Then there is the perfume in which the whole spicy carnation floweriness I have been writing about sinks in a morass of heavier, hotter materials like a bouquet in a lava flow. The one time floral composition becomes an oriental and a heated one at that. This is what happens in Caron’s Poivre from 1954. The perfume belongs to that group of Caron compositions done after the death of the house’s founder Ernest Daltroff in 1940. Daltroff’s companion and business partner Felicie Vanpouille was still in charge at Caron and she employed the perfumer Michel Morsetti as in- house talent( he had been Daltroff’s assistant.)
She chose that second perfumer well. We owe Farnesiana (1947) to Morsetti, as well as Poivre, and Coup de Fouet (1954). He also composed Or et Noir (1949) which was to become the basis of Parfum Sacre (1991), yet another one of those original perfumes that inspired other works, among them Feminite du Bois (1992) by Shiseido. (Although, I have read that Morsetti frequently worked from notes left behind by Daltroff, so it may be that some of the fifties perfumes were posthumous collaborations.)
Say what you like about Caron, they have one of the best records of groundbreaking creations in classic French perfumery. Daltroff seems to have been happy to break molds and did so with Narcisse Noir (1911), Nuit de Noel (1924), En Avion (1932), Tabac Blond (1919), and Alpona (1939) a green floral that- incidentally- pre-dated Vent Vert Balmain (1947), just to name a few.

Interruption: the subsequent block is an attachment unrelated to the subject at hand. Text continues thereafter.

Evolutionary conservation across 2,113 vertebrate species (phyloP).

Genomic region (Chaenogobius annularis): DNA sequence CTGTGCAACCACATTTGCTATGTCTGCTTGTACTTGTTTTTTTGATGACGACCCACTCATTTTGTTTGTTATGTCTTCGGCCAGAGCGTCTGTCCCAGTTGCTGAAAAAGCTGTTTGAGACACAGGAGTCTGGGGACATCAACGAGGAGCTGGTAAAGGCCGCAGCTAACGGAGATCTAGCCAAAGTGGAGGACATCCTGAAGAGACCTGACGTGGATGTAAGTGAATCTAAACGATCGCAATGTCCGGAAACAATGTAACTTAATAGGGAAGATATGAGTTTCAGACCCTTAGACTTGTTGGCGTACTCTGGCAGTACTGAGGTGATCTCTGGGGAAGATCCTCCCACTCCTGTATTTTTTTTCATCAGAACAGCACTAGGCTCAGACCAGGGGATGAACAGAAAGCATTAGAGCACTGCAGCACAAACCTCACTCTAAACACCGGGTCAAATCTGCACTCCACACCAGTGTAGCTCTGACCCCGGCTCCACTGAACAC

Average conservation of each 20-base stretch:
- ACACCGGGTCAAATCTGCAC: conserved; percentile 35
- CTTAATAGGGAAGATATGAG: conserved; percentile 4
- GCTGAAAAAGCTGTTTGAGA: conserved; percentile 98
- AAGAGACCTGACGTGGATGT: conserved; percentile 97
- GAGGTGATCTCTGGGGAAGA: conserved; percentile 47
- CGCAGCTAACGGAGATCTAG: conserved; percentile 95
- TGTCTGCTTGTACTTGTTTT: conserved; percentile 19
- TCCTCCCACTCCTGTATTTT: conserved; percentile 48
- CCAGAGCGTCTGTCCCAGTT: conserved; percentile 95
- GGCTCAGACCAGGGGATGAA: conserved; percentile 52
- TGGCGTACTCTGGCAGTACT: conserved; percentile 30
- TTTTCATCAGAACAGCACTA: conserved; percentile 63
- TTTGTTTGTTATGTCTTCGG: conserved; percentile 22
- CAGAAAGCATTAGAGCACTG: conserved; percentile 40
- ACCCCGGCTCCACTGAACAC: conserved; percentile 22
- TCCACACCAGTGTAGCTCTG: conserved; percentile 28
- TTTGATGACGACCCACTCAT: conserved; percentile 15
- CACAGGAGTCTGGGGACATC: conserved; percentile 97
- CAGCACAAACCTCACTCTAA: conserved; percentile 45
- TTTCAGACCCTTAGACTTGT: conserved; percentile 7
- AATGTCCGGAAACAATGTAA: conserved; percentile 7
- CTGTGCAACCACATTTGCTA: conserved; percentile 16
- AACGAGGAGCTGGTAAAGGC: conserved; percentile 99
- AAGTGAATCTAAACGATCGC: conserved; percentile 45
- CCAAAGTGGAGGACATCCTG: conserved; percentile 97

Guerlain by contrast has stuck faithfully to the old “let someone else try it first, and then we’ll do a Guerlain version” trick. Essentially, they take the popular scent of the day, clean her up and send her to Guerlain finishing school. The stratagem’s worked brilliantly well for them over the decades, but Caron, by contrast, actually did and does come up with new ideas that influence a lot of later creations. Poivre may not be one of their most famous, but to this day the scent remains wonderfully idiosyncratic.
To begin with here, I have to issue the small caveat that I like pepper. I mean a lot, and that is not a majority taste. I don’t mind a perfume that has a head note of cinnamon red-hots, a heart of jalapeno, clove and carnations, and a dry down of black cracked pepper and roses over more carnations. You may.
Poivre also isn’t either masculine or feminine, not a matter of boy or girl, it’s a matter of: do you like it hot or not? The version I just smelled is properly hot, although it may not be as hot as 1950’s versions. The pepper smolders well and the whole thing is just as strange as anything created last week by the most audacious niche firm you like.
Only not many have turned out pepper perfumes that weren’t influenced initially by this one.
I speak severely to my boy I beat him when he sneezes; For he can thoroughly enjoy The pepper when he pleases.
And because of Poivre, so can anyone, although this is one I’d save for a night out. It hasn’t turned anyone into a pig that I know of….